FIFA World Cup: Will Vuvuzelas Be Banned?

A popular riddle doing the rounds on the Internet during the FIFA World Cup goes: “What’s plastic, a metre long, brightly coloured and sounds like an elephant?” If your answer was “a miniature spaceship used by a Martian dwarf”, I am sorry to have to inform you that your answer is wrong. The correct answer is the ‘vuvuzela’, a horn-like “musical” instrument that makes the kazoo pleasant sounding by comparison, and which is played by spectators at South African world cup venues to create an atmosphere.

“We can’t sleep at night because of the vuvuzelas. People start playing them from 6am,” France captain Patrice Evra said.

Among the teams participating in the world cup, France have been the most forthright in condemning the vuvuzela. They blamed the constant hum of vuvuzelas at the stadium for their poor performance against Uruguay on the opening day of the World Cup. And it was not just in the stadium that the playing of the high pitched horn like instruments got their goat.

Vuvuzelas were first introduced in football matches about twenty years ago, and they caught the attention of the world during the Confederations Cup in 2009.

The average decibel level of vuvuzelas played at stadiums in South Africa is 130 decibels, 10 above human tolerance level, and has led to loss of hearing and communication problems on the field of play.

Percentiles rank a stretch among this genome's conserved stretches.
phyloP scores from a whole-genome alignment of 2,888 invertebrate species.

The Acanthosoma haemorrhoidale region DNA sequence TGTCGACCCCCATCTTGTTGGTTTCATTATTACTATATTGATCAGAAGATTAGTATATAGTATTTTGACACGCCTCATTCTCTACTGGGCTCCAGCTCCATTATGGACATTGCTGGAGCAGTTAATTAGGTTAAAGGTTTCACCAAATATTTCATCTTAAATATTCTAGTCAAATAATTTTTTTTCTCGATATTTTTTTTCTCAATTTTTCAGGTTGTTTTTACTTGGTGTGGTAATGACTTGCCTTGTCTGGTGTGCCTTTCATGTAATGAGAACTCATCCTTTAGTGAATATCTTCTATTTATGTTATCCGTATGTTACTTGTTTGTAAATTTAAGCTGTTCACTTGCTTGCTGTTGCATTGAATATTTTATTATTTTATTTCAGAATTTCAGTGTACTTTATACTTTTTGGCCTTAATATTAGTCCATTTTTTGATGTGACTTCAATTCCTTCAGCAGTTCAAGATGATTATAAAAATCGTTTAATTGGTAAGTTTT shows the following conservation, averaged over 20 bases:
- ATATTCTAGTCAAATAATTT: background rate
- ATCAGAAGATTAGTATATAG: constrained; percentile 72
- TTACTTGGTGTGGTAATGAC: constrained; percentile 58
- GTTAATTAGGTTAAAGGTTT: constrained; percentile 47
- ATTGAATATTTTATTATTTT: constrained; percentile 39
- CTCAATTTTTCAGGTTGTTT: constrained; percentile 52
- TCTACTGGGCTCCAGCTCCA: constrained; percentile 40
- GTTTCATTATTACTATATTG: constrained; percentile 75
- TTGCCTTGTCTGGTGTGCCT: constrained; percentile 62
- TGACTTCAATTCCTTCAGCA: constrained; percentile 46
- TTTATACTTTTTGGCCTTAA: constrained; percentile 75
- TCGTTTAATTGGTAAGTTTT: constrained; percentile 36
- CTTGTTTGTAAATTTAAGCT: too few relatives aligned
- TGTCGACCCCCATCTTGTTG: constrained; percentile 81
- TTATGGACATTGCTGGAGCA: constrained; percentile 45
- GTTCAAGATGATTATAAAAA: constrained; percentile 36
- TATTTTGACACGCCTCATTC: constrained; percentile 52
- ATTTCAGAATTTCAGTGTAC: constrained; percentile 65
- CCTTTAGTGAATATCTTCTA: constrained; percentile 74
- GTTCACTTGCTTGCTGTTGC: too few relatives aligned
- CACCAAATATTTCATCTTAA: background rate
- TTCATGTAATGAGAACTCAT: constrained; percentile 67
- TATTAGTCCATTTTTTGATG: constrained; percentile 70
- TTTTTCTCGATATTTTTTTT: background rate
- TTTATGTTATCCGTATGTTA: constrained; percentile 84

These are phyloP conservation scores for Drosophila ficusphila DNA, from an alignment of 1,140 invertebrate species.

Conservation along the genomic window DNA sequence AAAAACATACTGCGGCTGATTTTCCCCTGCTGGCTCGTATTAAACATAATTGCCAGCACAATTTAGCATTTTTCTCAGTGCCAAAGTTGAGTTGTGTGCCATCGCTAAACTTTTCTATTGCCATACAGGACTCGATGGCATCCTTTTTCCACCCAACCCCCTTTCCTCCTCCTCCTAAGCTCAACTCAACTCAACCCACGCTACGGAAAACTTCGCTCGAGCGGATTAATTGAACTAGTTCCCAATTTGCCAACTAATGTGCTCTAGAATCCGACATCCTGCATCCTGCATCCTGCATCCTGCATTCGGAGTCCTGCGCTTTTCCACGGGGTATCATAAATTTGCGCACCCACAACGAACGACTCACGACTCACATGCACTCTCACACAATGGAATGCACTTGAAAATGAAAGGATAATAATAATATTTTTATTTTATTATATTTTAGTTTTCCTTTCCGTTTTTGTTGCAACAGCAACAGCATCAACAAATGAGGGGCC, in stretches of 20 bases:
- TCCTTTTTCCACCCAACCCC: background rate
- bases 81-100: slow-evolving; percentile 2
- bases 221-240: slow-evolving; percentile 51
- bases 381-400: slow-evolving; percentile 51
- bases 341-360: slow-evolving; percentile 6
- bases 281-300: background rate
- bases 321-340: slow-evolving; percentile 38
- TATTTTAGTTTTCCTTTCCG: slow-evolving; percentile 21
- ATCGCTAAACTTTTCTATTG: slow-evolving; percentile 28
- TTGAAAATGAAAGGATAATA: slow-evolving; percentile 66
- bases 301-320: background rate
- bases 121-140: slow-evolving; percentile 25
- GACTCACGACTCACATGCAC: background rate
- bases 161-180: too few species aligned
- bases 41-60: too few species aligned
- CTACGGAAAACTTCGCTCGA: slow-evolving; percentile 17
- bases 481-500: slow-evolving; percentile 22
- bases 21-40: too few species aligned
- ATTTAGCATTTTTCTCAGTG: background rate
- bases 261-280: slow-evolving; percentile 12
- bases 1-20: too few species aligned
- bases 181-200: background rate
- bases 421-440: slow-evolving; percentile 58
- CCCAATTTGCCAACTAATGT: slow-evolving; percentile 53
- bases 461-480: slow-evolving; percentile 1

Spanish player Xabi Alonso echoed Evra’s sentiment by stating, “It doesn’t allow you to concentrate and it’s unbearable”.

The vuvuzelas in the stadiums have been described by some as being “Worse than Africanized Killer Bees”. But trying telling that to a spectator at a world cup match in South Africa, and the vuvuzela could transform into a weapon of destruction – yours.

In fact, the football fans who “play” this “instrument” are so enamoured of the vuvuzela’s capability of drowning out television announcers that they test this capability constantly, and viewers are not exactly left screaming with delight. TV stations on their part have compared the sound of the vuvuzela with that produced when a “goat is being slaughtered”.

But not everyone thinks the vuvuzela is cacophonous. There is a free iTunes application that is being offered that could allow vuvuzela fans to listen to their favourite “musical instrument” to their heart’s content.

The people who are most likely to be delighted by the vuvuzela and its popularity among spectators at the world cup are the manufacturers of the ubiquitous horn.

They have an unlikely ally in FIFA boss Sepp Blatter who has sought to douse calls to ban the vuvuzela at the world cup by his insistence that no attempt be made to “Europeanize” the African event.

Amelia J. Bell

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